Parkinson's disease: a multidisciplinary approach
Tariq Ayoub and Laura Ferrigan explain the value of an integrated approach to patient care
Parkinson's disease is an important cause of disability. Even though its incidence is relatively small (20 per 100 000 a year), it has a high prevalence (200-300 per 100 000 in the United Kingdom) and poses a sizeable burden.12 Chronic conditions, such as Parkinson's disease, are best managed by a multidisciplinary team.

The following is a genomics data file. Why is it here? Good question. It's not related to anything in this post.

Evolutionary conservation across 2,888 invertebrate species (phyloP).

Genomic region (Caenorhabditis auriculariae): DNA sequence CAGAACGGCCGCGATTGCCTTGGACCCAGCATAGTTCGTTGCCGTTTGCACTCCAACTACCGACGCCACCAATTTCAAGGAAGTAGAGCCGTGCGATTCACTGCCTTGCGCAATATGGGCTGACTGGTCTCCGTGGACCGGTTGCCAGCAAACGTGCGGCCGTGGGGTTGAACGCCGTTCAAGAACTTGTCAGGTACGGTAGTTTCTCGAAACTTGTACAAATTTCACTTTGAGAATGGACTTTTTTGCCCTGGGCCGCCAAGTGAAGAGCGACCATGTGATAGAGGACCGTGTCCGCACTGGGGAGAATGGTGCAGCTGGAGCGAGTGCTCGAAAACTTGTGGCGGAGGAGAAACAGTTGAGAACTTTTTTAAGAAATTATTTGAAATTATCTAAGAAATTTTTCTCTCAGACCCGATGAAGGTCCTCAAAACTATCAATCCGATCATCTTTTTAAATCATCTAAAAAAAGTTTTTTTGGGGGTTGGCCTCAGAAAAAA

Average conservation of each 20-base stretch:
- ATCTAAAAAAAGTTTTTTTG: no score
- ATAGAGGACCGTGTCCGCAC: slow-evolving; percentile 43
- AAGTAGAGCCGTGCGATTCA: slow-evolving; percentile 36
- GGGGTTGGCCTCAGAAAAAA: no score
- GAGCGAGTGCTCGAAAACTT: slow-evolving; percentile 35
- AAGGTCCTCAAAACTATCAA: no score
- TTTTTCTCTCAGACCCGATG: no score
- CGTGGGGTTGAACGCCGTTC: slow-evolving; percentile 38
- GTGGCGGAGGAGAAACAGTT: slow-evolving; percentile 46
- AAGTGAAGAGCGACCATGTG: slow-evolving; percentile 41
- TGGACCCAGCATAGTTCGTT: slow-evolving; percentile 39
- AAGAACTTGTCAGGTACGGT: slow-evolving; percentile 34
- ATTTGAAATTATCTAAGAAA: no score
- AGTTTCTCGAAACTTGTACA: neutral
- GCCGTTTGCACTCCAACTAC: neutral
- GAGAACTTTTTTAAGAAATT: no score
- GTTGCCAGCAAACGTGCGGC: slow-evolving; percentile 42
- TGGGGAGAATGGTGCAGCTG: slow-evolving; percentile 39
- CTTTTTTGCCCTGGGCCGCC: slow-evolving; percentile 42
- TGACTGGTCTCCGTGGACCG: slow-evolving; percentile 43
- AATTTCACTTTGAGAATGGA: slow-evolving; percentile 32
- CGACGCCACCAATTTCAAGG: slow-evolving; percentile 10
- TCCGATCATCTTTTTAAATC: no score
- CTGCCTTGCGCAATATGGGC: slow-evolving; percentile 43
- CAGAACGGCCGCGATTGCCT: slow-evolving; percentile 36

Parkinson's disease is a progressive degenerative neurological disorder of the central nervous system that impairs motor function, speech, and cognition (box 1). In time its symptoms and signs become worse. This leads to progressive stages of impairment and subsequent degrees of disability. Parkinson's disease results primarily as a result of insufficient action or formation of dopamine in the substantia nigra, resulting in decreased stimulation of the motor cortex by the basal ganglia. This lack of dopaminergic stimulation results in impaired motor cortex activation, which manifests clinically as the motor symptoms of Parkinson's disease (see box 1). Non-motor symptoms